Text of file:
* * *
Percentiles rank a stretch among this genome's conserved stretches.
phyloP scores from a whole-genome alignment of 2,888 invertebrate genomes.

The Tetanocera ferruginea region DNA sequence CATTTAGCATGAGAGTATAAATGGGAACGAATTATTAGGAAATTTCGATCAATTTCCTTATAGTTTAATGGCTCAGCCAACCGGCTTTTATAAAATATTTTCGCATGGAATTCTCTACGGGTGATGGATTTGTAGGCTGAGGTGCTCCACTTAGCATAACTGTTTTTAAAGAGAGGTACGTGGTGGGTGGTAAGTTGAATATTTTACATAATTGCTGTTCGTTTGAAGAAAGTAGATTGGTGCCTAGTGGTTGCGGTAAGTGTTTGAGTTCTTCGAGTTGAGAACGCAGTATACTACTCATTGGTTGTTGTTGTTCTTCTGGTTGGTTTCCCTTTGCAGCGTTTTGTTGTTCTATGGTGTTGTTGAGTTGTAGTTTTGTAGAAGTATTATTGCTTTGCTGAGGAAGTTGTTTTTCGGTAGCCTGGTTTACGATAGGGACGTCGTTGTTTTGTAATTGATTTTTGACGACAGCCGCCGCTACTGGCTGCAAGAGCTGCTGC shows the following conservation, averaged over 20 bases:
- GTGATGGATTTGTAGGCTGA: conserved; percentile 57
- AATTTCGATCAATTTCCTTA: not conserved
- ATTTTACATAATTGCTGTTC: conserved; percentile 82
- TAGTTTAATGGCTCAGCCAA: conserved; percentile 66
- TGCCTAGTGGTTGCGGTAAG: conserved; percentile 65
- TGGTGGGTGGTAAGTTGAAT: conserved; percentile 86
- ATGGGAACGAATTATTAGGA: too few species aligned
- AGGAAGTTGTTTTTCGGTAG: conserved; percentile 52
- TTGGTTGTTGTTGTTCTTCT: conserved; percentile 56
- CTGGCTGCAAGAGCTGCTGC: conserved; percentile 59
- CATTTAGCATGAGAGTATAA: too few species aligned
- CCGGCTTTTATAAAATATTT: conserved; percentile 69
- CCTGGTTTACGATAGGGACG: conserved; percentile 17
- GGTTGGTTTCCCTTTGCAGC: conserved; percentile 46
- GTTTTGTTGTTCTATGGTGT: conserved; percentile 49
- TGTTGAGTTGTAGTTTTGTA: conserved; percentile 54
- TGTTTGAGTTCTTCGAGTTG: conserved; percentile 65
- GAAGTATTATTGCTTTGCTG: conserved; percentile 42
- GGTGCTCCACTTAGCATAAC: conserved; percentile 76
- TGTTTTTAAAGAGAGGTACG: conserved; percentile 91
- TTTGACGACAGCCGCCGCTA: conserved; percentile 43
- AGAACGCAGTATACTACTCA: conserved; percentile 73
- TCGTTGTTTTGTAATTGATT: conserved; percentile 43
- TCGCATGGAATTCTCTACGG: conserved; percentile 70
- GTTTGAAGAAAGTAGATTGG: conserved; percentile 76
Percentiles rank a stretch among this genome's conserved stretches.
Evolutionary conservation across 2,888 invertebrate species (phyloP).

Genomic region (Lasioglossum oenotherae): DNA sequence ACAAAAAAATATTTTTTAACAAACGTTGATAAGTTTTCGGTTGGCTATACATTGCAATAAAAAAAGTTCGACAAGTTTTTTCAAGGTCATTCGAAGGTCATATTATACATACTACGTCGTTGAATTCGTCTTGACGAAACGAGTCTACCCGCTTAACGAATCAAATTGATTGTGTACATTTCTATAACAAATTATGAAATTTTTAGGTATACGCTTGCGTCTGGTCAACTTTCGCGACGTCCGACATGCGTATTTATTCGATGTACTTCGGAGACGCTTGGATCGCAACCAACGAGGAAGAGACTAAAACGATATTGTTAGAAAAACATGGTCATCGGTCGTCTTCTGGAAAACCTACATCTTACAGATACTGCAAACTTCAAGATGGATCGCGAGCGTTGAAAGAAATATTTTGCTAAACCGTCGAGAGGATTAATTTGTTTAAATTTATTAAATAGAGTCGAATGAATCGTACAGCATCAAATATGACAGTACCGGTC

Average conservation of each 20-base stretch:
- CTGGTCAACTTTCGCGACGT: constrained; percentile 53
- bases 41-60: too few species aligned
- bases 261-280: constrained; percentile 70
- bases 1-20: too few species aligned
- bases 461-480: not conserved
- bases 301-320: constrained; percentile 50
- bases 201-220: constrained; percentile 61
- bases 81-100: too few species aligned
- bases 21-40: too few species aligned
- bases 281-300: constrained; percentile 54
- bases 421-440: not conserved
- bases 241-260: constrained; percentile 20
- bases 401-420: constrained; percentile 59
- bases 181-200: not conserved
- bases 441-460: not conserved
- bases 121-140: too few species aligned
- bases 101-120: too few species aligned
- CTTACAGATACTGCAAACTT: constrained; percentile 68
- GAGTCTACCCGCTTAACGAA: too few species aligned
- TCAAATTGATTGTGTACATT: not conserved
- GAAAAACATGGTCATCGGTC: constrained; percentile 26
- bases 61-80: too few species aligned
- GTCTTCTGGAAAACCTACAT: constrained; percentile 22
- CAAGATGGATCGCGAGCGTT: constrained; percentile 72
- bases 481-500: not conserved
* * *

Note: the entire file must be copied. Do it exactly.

Percentiles rank a stretch among this genome's conserved stretches.
phyloP scores from a whole-genome alignment of 2,888 invertebrate genomes.

The Tetanocera ferruginea region DNA sequence CATTTAGCATGAGAGTATAAATGGGAACGAATTATTAGGAAATTTCGATCAATTTCCTTATAGTTTAATGGCTCAGCCAACCGGCTTTTATAAAATATTTTCGCATGGAATTCTCTACGGGTGATGGATTTGTAGGCTGAGGTGCTCCACTTAGCATAACTGTTTTTAAAGAGAGGTACGTGGTGGGTGGTAAGTTGAATATTTTACATAATTGCTGTTCGTTTGAAGAAAGTAGATTGGTGCCTAGTGGTTGCGGTAAGTGTTTGAGTTCTTCGAGTTGAGAACGCAGTATACTACTCATTGGTTGTTGTTGTTCTTCTGGTTGGTTTCCCTTTGCAGCGTTTTGTTGTTCTATGGTGTTGTTGAGTTGTAGTTTTGTAGAAGTATTATTGCTTTGCTGAGGAAGTTGTTTTTCGGTAGCCTGGTTTACGATAGGGACGTCGTTGTTTTGTAATTGATTTTTGACGACAGCCGCCGCTACTGGCTGCAAGAGCTGCTGC shows the following conservation, averaged over 20 bases:
- GTGATGGATTTGTAGGCTGA: conserved; percentile 57
- AATTTCGATCAATTTCCTTA: not conserved
- ATTTTACATAATTGCTGTTC: conserved; percentile 82
- TAGTTTAATGGCTCAGCCAA: conserved; percentile 66
- TGCCTAGTGGTTGCGGTAAG: conserved; percentile 65
- TGGTGGGTGGTAAGTTGAAT: conserved; percentile 86
- ATGGGAACGAATTATTAGGA: too few species aligned
- AGGAAGTTGTTTTTCGGTAG: conserved; percentile 52
- TTGGTTGTTGTTGTTCTTCT: conserved; percentile 56
- CTGGCTGCAAGAGCTGCTGC: conserved; percentile 59
- CATTTAGCATGAGAGTATAA: too few species aligned
- CCGGCTTTTATAAAATATTT: conserved; percentile 69
- CCTGGTTTACGATAGGGACG: conserved; percentile 17
- GGTTGGTTTCCCTTTGCAGC: conserved; percentile 46
- GTTTTGTTGTTCTATGGTGT: conserved; percentile 49
- TGTTGAGTTGTAGTTTTGTA: conserved; percentile 54
- TGTTTGAGTTCTTCGAGTTG: conserved; percentile 65
- GAAGTATTATTGCTTTGCTG: conserved; percentile 42
- GGTGCTCCACTTAGCATAAC: conserved; percentile 76
- TGTTTTTAAAGAGAGGTACG: conserved; percentile 91
- TTTGACGACAGCCGCCGCTA: conserved; percentile 43
- AGAACGCAGTATACTACTCA: conserved; percentile 73
- TCGTTGTTTTGTAATTGATT: conserved; percentile 43
- TCGCATGGAATTCTCTACGG: conserved; percentile 70
- GTTTGAAGAAAGTAGATTGG: conserved; percentile 76
Percentiles rank a stretch among this genome's conserved stretches.
Evolutionary conservation across 2,888 invertebrate species (phyloP).

Genomic region (Lasioglossum oenotherae): DNA sequence ACAAAAAAATATTTTTTAACAAACGTTGATAAGTTTTCGGTTGGCTATACATTGCAATAAAAAAAGTTCGACAAGTTTTTTCAAGGTCATTCGAAGGTCATATTATACATACTACGTCGTTGAATTCGTCTTGACGAAACGAGTCTACCCGCTTAACGAATCAAATTGATTGTGTACATTTCTATAACAAATTATGAAATTTTTAGGTATACGCTTGCGTCTGGTCAACTTTCGCGACGTCCGACATGCGTATTTATTCGATGTACTTCGGAGACGCTTGGATCGCAACCAACGAGGAAGAGACTAAAACGATATTGTTAGAAAAACATGGTCATCGGTCGTCTTCTGGAAAACCTACATCTTACAGATACTGCAAACTTCAAGATGGATCGCGAGCGTTGAAAGAAATATTTTGCTAAACCGTCGAGAGGATTAATTTGTTTAAATTTATTAAATAGAGTCGAATGAATCGTACAGCATCAAATATGACAGTACCGGTC

Average conservation of each 20-base stretch:
- CTGGTCAACTTTCGCGACGT: constrained; percentile 53
- bases 41-60: too few species aligned
- bases 261-280: constrained; percentile 70
- bases 1-20: too few species aligned
- bases 461-480: not conserved
- bases 301-320: constrained; percentile 50
- bases 201-220: constrained; percentile 61
- bases 81-100: too few species aligned
- bases 21-40: too few species aligned
- bases 281-300: constrained; percentile 54
- bases 421-440: not conserved
- bases 241-260: constrained; percentile 20
- bases 401-420: constrained; percentile 59
- bases 181-200: not conserved
- bases 441-460: not conserved
- bases 121-140: too few species aligned
- bases 101-120: too few species aligned
- CTTACAGATACTGCAAACTT: constrained; percentile 68
- GAGTCTACCCGCTTAACGAA: too few species aligned
- TCAAATTGATTGTGTACATT: not conserved
- GAAAAACATGGTCATCGGTC: constrained; percentile 26
- bases 61-80: too few species aligned
- GTCTTCTGGAAAACCTACAT: constrained; percentile 22
- CAAGATGGATCGCGAGCGTT: constrained; percentile 72
- bases 481-500: not conserved